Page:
The lives of Ugandan women: Crossroads – By Christopher Conte


I don’t usually read books like this, and when it was sent to me, I was wary about what it would be like. However, despite my reservations, I decided to read it, and I’m glad I did.

Crossroads is a collection of autobiographical essays written by Ugandan women, describing their lives and the difficulties they have encountered. The selection of topics discussed is broad, relating to both ‘Ugandan’ issues and universal ones – from sex, sexuality and gender roles to NGOs, torture and corporal punishment. The women, living in modern Uganda, insightfully describe Western influences versus traditional customs, exploring their benefits and drawbacks.

The authors of Crossroads, writing passionately yet with measure and control, explore the nuanced reality of living as modern, Ugandan women.  The book’s brevity is powerful, because none of the stories are boring or drawn-out; the purpose of the collection is to highlight impactful parts of the women’s lives, relating to a theme. This focus ensures that the reader is not overwhelmed by an excess of information, and can freely come to their own conclusion about the importance of western values in traditional societies like Uganda.

My favourite of the stories is ‘No time for pain’, which is written in the second person; it describes a woman’s isolation as she struggles to live a normal life with the memory of her war-torn childhood. Her account of grief and detachment is well-written and easy to relate to, and is complimented by her well-considered commentary on the long-term effects of war and refugee camps on the society she lives in.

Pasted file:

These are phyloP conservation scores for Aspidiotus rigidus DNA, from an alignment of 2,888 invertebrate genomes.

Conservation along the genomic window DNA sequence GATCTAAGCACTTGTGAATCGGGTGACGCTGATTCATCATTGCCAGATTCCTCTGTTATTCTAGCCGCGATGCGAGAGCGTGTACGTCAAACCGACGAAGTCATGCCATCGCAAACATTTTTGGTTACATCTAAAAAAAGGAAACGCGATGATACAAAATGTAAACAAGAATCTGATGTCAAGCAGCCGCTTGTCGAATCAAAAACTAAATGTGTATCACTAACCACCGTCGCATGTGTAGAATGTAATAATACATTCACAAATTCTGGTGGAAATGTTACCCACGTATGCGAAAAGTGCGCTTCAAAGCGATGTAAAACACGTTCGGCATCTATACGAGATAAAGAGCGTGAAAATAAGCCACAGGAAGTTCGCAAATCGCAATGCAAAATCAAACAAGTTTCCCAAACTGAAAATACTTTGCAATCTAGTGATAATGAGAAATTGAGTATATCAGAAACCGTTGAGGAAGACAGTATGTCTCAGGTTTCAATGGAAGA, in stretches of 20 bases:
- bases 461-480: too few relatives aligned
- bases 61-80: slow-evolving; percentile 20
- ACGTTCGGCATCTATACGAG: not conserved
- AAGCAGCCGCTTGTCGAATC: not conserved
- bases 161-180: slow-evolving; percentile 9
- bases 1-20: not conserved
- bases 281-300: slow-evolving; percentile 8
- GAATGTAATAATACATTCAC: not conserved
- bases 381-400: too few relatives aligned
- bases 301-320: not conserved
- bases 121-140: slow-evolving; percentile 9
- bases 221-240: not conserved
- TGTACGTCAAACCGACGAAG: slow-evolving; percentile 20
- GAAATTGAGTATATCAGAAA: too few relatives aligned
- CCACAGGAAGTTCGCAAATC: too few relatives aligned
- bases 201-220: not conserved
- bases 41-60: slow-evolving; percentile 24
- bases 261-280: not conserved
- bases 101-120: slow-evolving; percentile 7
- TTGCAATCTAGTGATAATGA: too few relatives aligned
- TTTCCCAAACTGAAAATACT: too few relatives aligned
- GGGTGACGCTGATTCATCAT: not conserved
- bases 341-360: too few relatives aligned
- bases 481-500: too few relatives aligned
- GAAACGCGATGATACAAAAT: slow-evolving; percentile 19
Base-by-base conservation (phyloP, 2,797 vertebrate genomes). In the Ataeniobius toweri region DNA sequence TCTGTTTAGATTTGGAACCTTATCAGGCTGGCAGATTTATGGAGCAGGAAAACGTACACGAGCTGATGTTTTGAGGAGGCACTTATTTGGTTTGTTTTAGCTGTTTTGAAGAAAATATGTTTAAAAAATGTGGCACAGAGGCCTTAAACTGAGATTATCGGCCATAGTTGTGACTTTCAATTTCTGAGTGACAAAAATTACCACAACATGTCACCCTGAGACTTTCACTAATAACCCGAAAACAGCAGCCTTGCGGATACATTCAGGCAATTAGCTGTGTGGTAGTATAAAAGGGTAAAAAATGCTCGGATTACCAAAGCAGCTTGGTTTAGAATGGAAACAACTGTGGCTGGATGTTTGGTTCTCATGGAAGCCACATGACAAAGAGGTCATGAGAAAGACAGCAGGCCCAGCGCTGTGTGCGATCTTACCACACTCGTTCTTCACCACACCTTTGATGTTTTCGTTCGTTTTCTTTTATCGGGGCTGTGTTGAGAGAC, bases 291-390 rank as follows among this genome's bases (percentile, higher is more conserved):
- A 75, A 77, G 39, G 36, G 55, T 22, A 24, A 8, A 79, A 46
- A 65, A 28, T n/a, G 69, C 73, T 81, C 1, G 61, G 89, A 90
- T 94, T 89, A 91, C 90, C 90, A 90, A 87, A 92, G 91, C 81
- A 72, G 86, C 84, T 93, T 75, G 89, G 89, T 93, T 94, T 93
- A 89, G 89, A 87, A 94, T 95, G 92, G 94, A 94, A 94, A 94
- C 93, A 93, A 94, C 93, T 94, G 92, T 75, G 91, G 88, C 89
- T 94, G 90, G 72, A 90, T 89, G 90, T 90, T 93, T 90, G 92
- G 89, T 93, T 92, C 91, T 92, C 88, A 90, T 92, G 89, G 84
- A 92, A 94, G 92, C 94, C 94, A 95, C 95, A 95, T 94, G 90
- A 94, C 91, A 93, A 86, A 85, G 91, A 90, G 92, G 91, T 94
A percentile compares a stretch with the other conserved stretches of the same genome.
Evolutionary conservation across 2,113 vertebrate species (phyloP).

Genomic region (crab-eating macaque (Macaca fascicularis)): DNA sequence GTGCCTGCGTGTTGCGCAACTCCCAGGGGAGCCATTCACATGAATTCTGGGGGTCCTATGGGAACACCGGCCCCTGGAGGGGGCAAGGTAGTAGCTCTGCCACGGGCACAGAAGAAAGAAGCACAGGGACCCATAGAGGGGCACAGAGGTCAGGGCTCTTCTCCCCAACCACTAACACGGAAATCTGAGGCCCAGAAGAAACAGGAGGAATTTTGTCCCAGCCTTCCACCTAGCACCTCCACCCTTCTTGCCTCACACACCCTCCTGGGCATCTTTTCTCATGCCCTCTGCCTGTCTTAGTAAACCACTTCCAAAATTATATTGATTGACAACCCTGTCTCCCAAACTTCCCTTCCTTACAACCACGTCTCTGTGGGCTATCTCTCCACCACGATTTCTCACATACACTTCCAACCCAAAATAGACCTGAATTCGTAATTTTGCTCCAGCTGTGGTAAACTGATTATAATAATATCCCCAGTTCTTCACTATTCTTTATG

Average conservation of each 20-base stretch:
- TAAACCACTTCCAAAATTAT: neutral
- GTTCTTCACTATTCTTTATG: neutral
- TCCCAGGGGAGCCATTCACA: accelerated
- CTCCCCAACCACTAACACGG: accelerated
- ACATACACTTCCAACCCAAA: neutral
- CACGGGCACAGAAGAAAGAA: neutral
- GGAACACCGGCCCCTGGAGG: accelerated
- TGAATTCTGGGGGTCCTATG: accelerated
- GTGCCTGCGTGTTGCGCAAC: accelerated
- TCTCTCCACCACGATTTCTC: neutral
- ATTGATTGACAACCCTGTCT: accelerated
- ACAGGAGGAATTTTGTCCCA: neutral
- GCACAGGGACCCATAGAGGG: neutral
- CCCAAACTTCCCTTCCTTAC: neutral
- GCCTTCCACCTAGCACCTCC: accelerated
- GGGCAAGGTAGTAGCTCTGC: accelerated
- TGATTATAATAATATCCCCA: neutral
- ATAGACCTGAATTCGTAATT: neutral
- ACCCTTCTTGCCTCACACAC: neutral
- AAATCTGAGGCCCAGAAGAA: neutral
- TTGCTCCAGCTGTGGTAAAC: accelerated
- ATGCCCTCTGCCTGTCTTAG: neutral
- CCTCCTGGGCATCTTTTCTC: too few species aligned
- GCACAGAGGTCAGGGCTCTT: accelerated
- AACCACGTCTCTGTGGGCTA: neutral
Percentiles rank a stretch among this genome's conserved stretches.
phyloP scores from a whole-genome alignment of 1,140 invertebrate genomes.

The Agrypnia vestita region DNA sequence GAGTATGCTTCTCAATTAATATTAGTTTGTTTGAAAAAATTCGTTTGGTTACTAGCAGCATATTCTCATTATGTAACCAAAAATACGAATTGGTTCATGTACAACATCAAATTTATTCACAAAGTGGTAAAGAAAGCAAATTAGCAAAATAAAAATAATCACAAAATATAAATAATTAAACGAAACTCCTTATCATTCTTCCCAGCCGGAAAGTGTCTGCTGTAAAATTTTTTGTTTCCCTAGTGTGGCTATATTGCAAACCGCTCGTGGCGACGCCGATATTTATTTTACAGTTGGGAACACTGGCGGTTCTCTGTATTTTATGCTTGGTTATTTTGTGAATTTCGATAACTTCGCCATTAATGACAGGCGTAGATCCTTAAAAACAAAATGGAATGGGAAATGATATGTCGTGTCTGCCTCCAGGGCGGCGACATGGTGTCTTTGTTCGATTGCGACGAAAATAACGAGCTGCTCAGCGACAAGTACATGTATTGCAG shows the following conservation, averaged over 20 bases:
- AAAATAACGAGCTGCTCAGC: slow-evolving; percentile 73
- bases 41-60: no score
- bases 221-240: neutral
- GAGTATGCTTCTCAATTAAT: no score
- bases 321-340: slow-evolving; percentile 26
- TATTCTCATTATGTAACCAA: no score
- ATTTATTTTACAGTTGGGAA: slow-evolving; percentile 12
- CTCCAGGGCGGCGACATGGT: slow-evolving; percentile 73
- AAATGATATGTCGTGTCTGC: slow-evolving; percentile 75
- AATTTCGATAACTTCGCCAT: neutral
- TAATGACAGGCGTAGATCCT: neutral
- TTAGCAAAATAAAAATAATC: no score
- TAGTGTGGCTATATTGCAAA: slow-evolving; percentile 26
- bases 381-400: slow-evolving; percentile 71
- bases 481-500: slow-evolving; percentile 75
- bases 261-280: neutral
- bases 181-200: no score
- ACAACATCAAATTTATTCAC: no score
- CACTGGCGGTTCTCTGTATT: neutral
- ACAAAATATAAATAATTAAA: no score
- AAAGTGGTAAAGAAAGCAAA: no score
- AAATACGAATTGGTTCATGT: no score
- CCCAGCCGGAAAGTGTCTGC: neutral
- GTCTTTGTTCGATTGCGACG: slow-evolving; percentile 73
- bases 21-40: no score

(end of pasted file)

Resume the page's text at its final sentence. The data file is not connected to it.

I urge you to read Crossroads if you are interested in Ugandan life and stories about women’s coming-of-age. This collection of essays is readable and fairly short; it is appropriate for mid-teenagers and older.

My Ratings (out of 10 As):


Writing: AAAAAAA

Pace: Medium

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Thanks to Christopher Conte for providing me with a digital copy of this fascinating collection of essays for review.



Only Ever Yours – by Louise O’Neill


Only Ever Yours is a dystopian book about a world in which women, called ‘eves’, are designed and synthetically produced (instead of being born naturally), their sole purpose being to satisfy the needs of men. Eves are brought up in schools by strict teachers, called ‘Chastities’, who train them in the arts of pleasing men. At graduation, the most highly ranked eves are made ‘companions’, living with their husbands and breeding sons until no longer useful. The narrator, freida, (the eves’ names are not capitalized, highlighting their irrelevance in the society) has been best friends with isabel since her design, but as the pressure to be perfect mounts up, isabel starts to seemingly give up, gaining weight, and the girls who were once so close rapidly drift apart. freida, determined to remain popular, betrays her only true friend.